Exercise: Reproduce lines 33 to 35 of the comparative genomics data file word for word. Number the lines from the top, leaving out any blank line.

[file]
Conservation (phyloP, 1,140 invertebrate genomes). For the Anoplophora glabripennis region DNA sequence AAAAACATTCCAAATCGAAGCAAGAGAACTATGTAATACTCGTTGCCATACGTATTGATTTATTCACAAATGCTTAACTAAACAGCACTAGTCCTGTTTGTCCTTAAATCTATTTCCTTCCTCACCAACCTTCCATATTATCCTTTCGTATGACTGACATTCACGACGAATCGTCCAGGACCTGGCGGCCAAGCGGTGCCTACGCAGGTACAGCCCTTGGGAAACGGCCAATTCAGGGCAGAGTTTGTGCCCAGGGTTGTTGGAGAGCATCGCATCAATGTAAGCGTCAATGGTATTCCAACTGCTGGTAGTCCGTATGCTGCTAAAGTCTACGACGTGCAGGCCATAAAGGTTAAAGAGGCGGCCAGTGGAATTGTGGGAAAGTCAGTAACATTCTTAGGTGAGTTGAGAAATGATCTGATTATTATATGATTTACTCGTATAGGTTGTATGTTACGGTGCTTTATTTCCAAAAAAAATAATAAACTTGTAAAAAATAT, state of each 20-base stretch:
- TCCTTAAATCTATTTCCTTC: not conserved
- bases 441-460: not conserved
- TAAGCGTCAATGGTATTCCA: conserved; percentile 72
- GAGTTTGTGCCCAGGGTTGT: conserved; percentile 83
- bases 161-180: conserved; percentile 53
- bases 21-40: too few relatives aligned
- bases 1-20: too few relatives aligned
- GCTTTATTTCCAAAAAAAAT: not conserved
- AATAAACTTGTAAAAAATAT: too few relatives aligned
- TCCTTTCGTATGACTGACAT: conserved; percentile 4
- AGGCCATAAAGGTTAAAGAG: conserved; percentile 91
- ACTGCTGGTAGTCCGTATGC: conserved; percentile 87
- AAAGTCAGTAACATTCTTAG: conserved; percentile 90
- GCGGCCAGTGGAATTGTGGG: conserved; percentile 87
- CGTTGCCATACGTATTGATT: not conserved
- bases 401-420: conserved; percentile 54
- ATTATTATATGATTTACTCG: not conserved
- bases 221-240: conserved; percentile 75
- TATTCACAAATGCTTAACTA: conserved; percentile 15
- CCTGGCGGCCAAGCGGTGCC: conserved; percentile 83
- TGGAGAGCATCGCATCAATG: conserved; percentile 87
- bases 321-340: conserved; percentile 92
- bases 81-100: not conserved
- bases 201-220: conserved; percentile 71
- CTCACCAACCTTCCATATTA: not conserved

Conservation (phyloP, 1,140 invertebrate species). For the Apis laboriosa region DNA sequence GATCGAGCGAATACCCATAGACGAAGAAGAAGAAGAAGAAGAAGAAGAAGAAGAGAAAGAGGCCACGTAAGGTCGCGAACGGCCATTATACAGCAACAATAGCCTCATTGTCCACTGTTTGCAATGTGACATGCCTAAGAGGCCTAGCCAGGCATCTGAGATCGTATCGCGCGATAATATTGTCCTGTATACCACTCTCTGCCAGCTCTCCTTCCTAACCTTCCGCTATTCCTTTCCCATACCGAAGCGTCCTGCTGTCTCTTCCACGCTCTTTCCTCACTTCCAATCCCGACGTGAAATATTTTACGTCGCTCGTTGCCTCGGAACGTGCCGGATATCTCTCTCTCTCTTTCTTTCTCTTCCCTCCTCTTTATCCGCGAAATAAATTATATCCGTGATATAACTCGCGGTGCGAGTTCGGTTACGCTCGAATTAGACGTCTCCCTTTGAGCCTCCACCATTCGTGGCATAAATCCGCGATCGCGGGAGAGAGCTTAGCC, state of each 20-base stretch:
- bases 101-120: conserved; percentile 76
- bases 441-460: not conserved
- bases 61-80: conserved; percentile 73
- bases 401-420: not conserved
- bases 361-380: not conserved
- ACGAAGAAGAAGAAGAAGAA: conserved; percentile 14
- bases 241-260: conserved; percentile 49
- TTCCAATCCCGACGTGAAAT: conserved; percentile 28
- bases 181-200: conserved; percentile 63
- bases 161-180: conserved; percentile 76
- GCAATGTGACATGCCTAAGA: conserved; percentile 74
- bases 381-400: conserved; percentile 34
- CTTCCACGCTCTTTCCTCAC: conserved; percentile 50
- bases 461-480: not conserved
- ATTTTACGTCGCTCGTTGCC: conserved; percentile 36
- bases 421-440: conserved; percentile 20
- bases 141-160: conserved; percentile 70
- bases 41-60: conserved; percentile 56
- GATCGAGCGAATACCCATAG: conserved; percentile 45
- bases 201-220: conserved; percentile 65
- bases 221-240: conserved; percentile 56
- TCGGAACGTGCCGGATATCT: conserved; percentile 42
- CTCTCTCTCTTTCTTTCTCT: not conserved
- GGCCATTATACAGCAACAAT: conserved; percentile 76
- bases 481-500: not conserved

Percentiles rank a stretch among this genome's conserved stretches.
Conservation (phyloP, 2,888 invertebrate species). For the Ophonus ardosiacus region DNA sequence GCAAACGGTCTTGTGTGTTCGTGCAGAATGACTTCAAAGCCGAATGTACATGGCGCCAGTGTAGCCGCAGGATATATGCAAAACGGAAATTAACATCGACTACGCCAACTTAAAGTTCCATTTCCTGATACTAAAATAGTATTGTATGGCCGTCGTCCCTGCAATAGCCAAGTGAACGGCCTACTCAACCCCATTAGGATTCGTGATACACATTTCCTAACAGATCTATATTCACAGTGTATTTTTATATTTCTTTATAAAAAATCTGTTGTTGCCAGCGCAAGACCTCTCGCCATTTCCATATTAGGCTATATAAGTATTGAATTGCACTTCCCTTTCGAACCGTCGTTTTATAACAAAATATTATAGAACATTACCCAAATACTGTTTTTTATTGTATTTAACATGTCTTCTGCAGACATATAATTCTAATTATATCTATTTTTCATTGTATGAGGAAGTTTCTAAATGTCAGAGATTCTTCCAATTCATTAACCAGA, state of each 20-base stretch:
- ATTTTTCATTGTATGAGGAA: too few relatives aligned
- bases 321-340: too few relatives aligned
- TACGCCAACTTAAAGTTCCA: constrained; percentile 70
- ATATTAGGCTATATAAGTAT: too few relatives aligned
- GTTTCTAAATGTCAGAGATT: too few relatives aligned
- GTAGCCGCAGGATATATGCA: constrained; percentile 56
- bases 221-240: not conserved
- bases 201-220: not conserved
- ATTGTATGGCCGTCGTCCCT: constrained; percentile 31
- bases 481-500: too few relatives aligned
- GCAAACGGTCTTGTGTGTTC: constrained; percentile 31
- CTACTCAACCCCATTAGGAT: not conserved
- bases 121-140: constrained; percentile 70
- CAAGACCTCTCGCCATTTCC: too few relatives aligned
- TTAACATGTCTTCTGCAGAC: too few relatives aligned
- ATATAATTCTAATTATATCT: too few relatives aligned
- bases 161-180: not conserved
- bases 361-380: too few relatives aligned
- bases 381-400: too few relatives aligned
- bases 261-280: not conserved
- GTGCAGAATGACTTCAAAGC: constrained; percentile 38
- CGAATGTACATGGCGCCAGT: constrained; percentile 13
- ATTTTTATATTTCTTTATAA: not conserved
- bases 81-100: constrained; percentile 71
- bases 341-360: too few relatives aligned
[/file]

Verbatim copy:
- ACGAAGAAGAAGAAGAAGAA: conserved; percentile 14
- bases 241-260: conserved; percentile 49
- TTCCAATCCCGACGTGAAAT: conserved; percentile 28